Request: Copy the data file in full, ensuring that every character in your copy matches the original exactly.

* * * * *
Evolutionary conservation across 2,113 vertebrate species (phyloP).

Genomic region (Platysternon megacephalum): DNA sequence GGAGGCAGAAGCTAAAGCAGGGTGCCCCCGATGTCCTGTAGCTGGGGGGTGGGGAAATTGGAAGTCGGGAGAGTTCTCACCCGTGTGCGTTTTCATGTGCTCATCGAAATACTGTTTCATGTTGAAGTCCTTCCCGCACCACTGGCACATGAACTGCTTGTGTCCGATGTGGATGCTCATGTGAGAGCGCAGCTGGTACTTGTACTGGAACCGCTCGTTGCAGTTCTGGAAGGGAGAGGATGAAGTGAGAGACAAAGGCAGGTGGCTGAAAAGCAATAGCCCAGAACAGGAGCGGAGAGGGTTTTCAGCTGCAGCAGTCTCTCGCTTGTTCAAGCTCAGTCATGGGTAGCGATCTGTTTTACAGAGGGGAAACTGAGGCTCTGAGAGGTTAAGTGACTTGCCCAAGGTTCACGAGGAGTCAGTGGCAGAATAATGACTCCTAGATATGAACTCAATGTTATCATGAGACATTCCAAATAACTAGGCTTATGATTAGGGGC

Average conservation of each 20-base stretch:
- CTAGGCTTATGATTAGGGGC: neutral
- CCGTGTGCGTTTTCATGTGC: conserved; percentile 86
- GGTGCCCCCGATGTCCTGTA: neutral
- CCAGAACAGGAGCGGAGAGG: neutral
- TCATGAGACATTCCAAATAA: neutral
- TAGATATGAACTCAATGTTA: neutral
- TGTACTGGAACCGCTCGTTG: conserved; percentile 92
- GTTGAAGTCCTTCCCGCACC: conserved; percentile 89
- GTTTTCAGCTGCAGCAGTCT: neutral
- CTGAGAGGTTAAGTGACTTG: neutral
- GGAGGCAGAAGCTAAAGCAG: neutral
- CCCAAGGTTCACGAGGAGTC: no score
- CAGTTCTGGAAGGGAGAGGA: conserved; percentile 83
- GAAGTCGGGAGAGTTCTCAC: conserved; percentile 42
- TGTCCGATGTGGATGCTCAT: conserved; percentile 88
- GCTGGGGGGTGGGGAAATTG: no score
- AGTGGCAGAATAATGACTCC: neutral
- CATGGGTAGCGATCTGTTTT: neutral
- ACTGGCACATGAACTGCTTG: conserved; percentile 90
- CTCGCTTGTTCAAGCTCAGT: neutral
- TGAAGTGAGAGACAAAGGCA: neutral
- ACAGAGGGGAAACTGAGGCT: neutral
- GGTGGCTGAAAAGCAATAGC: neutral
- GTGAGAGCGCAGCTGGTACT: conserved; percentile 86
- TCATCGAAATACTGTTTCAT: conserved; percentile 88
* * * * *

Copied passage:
Evolutionary conservation across 2,113 vertebrate species (phyloP).

Genomic region (Platysternon megacephalum): DNA sequence GGAGGCAGAAGCTAAAGCAGGGTGCCCCCGATGTCCTGTAGCTGGGGGGTGGGGAAATTGGAAGTCGGGAGAGTTCTCACCCGTGTGCGTTTTCATGTGCTCATCGAAATACTGTTTCATGTTGAAGTCCTTCCCGCACCACTGGCACATGAACTGCTTGTGTCCGATGTGGATGCTCATGTGAGAGCGCAGCTGGTACTTGTACTGGAACCGCTCGTTGCAGTTCTGGAAGGGAGAGGATGAAGTGAGAGACAAAGGCAGGTGGCTGAAAAGCAATAGCCCAGAACAGGAGCGGAGAGGGTTTTCAGCTGCAGCAGTCTCTCGCTTGTTCAAGCTCAGTCATGGGTAGCGATCTGTTTTACAGAGGGGAAACTGAGGCTCTGAGAGGTTAAGTGACTTGCCCAAGGTTCACGAGGAGTCAGTGGCAGAATAATGACTCCTAGATATGAACTCAATGTTATCATGAGACATTCCAAATAACTAGGCTTATGATTAGGGGC

Average conservation of each 20-base stretch:
- CTAGGCTTATGATTAGGGGC: neutral
- CCGTGTGCGTTTTCATGTGC: conserved; percentile 86
- GGTGCCCCCGATGTCCTGTA: neutral
- CCAGAACAGGAGCGGAGAGG: neutral
- TCATGAGACATTCCAAATAA: neutral
- TAGATATGAACTCAATGTTA: neutral
- TGTACTGGAACCGCTCGTTG: conserved; percentile 92
- GTTGAAGTCCTTCCCGCACC: conserved; percentile 89
- GTTTTCAGCTGCAGCAGTCT: neutral
- CTGAGAGGTTAAGTGACTTG: neutral
- GGAGGCAGAAGCTAAAGCAG: neutral
- CCCAAGGTTCACGAGGAGTC: no score
- CAGTTCTGGAAGGGAGAGGA: conserved; percentile 83
- GAAGTCGGGAGAGTTCTCAC: conserved; percentile 42
- TGTCCGATGTGGATGCTCAT: conserved; percentile 88
- GCTGGGGGGTGGGGAAATTG: no score
- AGTGGCAGAATAATGACTCC: neutral
- CATGGGTAGCGATCTGTTTT: neutral
- ACTGGCACATGAACTGCTTG: conserved; percentile 90
- CTCGCTTGTTCAAGCTCAGT: neutral
- TGAAGTGAGAGACAAAGGCA: neutral
- ACAGAGGGGAAACTGAGGCT: neutral
- GGTGGCTGAAAAGCAATAGC: neutral
- GTGAGAGCGCAGCTGGTACT: conserved; percentile 86
- TCATCGAAATACTGTTTCAT: conserved; percentile 88